But the tribe never fully recovered from the epidemics and government campaigns to “Christianize and civilize” native people. The Makah languished for most of this century in a sleepy, oceanic poverty. Then, in the 1970s, a major archaeological dig at the Makah village of Ozette unearthed thousands of whaling artifacts and whale bones. It spurred interest among the Makah in their own history and culture, an interest that eventually grew into a full-scale plan. Four years ago, the tribe decided it was going whaling.
The Makah hunting crew will venture to sea surrounded by U.S. Coast Guard vessels, which will act as armed chaperones. The government ships will try to enforce a 500-yard “exclusion zone” around the tribal vessels to keep protesters, reporters and spectators from getting too near. The only other vessels allowed in the zone will be National Marine Fisheries Service boats, whose crews will monitor the hunt.
That does not mean protesters won’t try to penetrate the area. The Sea Shepherd Conservation Society, which has led the opposition, plans to deploy a 27-foot submarine that could easily enter the exclusion zone. Standing by will be the group’s 173-foot, steel-hulled flagship, its 95-foot former Coast Guard cutter and two Zodiacs.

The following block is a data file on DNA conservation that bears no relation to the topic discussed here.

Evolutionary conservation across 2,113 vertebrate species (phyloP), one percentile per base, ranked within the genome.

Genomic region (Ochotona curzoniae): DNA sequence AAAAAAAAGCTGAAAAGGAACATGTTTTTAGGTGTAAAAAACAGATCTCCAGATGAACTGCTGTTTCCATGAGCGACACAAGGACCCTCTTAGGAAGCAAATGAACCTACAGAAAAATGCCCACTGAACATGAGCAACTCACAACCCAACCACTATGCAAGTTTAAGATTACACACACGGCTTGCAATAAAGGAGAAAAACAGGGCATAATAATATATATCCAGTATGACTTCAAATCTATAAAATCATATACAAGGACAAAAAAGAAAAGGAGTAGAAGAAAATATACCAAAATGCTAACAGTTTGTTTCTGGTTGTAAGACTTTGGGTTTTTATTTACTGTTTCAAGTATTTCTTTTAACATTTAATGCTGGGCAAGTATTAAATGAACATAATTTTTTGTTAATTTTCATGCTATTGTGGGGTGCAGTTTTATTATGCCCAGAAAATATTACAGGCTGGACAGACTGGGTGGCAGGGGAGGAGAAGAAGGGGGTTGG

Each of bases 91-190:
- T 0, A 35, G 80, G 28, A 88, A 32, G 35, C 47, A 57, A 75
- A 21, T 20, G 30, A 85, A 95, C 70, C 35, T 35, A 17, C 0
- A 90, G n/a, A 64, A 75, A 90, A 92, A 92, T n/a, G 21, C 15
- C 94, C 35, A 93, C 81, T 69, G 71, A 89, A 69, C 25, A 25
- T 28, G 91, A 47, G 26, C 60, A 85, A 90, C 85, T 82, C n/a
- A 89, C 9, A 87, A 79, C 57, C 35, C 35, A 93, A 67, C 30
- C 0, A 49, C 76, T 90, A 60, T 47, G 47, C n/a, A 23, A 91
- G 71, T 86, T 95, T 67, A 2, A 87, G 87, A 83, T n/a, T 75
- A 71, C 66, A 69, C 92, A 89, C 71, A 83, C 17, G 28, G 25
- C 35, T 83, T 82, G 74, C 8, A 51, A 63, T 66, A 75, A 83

The Sea Shepherds plan to use an underwater speaker system to blast orca sounds through the water in an attempt to scare away any gray whales in the area, and the submarine, painted to look like an orca, will be cruising nonstop for visual impact. In past campaigns, the society has resorted to ramming illegal whaling vessels with its flagship.
If it comes to that, Wayne Johnson says, the tribe has a few big boats of its own. “If they ram us, we’ll ram them.”
Also on the water will be boats for PAWS, the Humane Society of the U.S., and a plethora of lesser-known animal-protection agencies. One California group calling itself In the Path of Giants, a gray-whale advocacy organization, plans to have hundreds of kayakers in the waters around Neah Bay.
“Our goal is to impede the whalers from leaving the harbor,” says leader Stephen Dutton on the group’s Internet Web site.
In anticipation of all this, the tribe is considering using decoy canoes. The Makah have a number of canoes at their disposal, and several tribes in the region have volunteered to join in distractive maneuvers. And it’s possible, some tribe members say, that the whale will be gutted on a barge or large boat instead of on shore, where it will almost certainly create a circus atmosphere. There’s even the option, one tribe member says, of hauling the whale across the strait to Vancouver Island, 18 miles away, where it can be butchered in private.
The mood in the village is one of wary anticipation. Some would say weary anticipation. Tired of all the talk and red tape, more than a few tribe members want to get on with it, and move on. There are other matters to attend to, other problems to address.